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Old 30th Mar 2020, 12:09 am   #1
AdrianH
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Default OK need assistance or clarification of output transformer values

I am new to actually making something with valves.

I am looking to make a simple audio amp from some 6021W valves and have found a few circuits to get me on my way. But I would like to work a few things out in my head better.

The valve is a sub miniature double triode (ECC70), now from the data ra is typically 6K5 Ohms per triode.
I intend to use two valves in push pull output, that is, the two triodes per valve in parallel acting as one valve. So I was initially thinking that the ra will be halved per valve to 3250 Ohms, but then thinking why, the anode voltage drop would be double if going through a single anode load, so perhaps the ra will stay at 6500Ohms, then I just get confused and head hurts. Probably over thinking it, just build it and see if it works!

Next question, I will be trying to get a Hammond 125B output transformer, the static anode current per triode will be around 6.5mA so 26mA typical in the transformer. and if I drive an 8 Ohm speaker think I would be using output pins 4&6 giving an input impedance of 12K8 Ohms end to end of the transformer.

Have I lost it completely or am I on the correct lines?

TIA

Adrian

I need to do something whilst on lock-down.
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Old 30th Mar 2020, 12:40 am   #2
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Default Re: OK need assistance or clarification of output transformer values

When you parallel two valves, be they triodes, tetrodes or pentodes the impedance will be divided by 2. So your first assumption is correct, it will become 3250 ohms Ra.
Your choice of Hammond 125B will work OK. . Current in the transformer will be HALF your 26 mA as there will be 13mA per side. The total flowing into the centre tap will be 26 mA, but that splits in half and 13 mA goes to each output valve.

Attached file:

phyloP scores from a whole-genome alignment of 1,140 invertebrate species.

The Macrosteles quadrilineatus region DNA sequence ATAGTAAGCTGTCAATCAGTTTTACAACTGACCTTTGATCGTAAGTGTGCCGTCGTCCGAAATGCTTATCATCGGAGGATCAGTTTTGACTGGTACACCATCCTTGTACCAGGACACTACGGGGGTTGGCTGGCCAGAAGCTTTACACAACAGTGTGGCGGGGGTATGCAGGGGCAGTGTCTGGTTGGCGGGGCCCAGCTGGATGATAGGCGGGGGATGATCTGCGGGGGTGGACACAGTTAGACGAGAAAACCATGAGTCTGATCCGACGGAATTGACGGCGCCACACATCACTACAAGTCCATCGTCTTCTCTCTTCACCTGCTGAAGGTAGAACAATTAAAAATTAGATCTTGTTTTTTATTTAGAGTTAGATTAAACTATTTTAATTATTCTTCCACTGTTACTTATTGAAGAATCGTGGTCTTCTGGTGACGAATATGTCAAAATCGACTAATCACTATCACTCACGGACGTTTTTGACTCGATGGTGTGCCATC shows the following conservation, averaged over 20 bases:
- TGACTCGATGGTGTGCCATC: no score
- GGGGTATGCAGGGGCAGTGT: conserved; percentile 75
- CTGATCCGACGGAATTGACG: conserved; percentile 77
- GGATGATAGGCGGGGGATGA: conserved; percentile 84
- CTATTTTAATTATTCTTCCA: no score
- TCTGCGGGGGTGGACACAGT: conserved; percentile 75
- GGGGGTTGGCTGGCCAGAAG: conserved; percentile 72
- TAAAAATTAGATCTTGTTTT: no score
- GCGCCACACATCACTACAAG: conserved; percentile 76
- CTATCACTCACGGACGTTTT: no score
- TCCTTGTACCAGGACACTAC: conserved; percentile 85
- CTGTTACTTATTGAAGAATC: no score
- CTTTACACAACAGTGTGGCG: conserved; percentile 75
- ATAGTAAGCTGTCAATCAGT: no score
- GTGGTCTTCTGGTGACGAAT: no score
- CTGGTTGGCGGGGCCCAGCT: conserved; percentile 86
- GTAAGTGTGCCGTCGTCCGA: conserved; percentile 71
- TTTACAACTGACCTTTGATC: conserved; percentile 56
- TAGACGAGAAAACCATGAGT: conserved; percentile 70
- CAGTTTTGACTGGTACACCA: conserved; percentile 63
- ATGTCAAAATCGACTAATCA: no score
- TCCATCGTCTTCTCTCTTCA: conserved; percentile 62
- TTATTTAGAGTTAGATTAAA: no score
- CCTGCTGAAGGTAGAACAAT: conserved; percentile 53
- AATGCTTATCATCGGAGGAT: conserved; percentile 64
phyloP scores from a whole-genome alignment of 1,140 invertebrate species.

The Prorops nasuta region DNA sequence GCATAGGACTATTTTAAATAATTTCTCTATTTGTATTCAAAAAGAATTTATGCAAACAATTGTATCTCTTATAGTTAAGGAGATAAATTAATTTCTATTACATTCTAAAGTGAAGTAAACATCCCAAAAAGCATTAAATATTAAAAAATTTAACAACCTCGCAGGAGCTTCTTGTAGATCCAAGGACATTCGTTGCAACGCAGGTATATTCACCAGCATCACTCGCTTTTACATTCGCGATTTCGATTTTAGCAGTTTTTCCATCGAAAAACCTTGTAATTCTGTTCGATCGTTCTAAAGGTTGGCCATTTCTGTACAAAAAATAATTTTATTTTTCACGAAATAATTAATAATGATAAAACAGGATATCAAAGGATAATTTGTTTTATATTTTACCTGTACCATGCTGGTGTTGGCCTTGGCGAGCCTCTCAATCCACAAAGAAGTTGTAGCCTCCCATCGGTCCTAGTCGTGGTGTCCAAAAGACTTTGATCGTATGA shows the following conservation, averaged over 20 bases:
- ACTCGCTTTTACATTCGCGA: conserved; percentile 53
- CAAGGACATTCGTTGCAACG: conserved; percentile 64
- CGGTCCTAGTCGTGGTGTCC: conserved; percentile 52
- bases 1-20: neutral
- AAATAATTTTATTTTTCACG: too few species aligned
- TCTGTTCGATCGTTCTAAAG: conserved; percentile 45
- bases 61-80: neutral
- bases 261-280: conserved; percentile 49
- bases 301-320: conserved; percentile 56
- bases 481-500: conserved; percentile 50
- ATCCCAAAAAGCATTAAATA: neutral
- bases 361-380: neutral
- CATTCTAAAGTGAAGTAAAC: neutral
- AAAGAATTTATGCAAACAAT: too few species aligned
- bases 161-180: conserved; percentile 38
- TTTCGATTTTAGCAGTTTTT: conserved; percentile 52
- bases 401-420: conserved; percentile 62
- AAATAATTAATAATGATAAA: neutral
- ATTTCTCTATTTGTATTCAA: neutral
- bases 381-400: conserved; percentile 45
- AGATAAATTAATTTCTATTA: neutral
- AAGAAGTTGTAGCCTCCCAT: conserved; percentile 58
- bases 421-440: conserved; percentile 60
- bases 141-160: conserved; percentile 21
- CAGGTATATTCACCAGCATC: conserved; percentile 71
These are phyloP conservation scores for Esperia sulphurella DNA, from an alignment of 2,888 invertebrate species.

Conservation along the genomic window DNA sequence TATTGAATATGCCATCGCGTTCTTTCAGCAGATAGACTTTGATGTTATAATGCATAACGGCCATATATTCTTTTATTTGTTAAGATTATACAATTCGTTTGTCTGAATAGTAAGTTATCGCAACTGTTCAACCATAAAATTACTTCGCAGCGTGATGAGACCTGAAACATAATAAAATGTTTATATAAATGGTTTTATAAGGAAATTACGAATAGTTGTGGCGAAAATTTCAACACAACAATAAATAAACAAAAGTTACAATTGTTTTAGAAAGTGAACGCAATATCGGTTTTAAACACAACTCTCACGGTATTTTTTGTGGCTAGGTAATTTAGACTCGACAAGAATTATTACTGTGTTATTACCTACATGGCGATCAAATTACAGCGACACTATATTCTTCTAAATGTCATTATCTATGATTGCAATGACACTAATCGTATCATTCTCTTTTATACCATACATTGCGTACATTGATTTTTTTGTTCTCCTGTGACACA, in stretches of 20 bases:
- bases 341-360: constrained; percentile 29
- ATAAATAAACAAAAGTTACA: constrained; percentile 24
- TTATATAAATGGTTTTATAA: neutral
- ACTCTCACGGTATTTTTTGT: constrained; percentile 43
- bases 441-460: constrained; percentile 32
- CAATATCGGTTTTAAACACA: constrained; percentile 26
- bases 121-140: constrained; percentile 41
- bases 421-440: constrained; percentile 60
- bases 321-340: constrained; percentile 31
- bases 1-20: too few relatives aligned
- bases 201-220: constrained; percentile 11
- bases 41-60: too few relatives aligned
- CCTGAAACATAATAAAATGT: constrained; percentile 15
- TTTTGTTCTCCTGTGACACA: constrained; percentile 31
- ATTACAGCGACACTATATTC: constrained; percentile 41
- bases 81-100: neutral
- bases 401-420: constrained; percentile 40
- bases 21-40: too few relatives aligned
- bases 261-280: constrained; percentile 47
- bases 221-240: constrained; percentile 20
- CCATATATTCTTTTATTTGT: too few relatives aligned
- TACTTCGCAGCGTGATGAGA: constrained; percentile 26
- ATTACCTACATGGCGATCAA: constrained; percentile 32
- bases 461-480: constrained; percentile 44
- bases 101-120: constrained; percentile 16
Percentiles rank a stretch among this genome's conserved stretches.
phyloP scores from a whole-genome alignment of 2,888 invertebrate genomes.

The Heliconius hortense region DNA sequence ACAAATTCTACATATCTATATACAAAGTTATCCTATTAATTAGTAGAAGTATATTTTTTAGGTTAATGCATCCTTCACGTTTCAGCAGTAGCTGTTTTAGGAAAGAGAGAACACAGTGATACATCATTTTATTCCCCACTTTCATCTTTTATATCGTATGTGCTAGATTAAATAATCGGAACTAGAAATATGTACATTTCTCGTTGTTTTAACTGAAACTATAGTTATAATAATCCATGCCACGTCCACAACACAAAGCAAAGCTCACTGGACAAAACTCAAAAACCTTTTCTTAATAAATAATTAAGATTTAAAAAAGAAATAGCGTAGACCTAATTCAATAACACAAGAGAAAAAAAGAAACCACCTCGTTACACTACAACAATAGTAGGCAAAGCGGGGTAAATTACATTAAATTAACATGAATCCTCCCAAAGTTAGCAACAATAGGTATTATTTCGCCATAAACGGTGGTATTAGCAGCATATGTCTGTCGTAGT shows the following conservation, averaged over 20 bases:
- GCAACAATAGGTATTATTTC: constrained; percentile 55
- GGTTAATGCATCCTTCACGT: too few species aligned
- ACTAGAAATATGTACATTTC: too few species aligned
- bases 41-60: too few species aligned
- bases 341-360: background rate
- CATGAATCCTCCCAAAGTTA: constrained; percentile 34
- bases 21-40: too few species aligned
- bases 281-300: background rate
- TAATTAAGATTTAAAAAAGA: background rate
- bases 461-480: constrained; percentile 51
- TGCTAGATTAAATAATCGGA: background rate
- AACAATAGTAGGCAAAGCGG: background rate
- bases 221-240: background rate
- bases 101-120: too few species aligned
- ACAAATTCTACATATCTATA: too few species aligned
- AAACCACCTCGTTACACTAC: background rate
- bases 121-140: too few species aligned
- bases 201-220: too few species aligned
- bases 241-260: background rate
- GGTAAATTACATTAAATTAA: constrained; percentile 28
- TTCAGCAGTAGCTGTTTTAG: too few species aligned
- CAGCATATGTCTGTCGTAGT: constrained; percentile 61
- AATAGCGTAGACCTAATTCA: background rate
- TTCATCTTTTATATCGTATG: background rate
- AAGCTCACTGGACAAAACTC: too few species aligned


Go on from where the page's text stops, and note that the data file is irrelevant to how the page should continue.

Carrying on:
Here is some reading for you, it is explained fairly well I believe.

http://www.r-type.org/articles/art-010d.htm

Joe
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Old 30th Mar 2020, 7:09 am   #3
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Default Re: OK need assistance or clarification of output transformer values

You need to draw a load line really, though it is possible to read off the value's off a datasheet and use those. First off it matters if your running the amp in SE ( single ended) or PP (push pull), what your HT is and also in what class. In class A SE you use the formula HT squared/ max power OP to find the rough ideal Z pri, more info here - http://www.valvewizard.co.uk/se.html

For PP amps are usually in class AB, so two load lines are drawn, I usually draw the B line first, you'll see why in a sec. In class B one valve will conduct for 1/2 the time and see half the Z pri (Z ratio is the sq of turns ratio) so we draw a line for 1/4 the Z pri, EG a shallower load line. In class A it will see 1/2 Z pri ( two valves yes? ). After you draw the class A line, you slide it to the left a bit, maintaining it's angle until it transects the B line, where it transects is up to you really bearing in mind how much power OP you want and at what point you want the OP to run in class B. more info here - http://www.valvewizard.co.uk/pp.html

Now, for two valves in parallel, we halve the Z pri as we have twice as much current, same voltage HT/B+. Usually triodes need a lower Z pri than pentodes/beam tetrodes I think, though not 100% on that as haven't designed any amps around them. After drawing load lines and doing a few calcs, knock up your circuit on the bench and measure it, this will teach you more in 5 mins than hours of reading.

Check out the Radio Designers Handbook, which is the bible for valve amp design, but it can be a bit heavy reading for a beginner. However there are loads of free PDF's online concerning valve design, Valve Amplifiers 2nd ed Morgan Jones, a few books by Norman Crowhurst etc, etc.I'm also doing a series of vids on Youtube about the subject, but struggling to make good interesting informative video's.

Andy.
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Old 30th Mar 2020, 9:50 am   #4
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Default Re: OK need assistance or clarification of output transformer values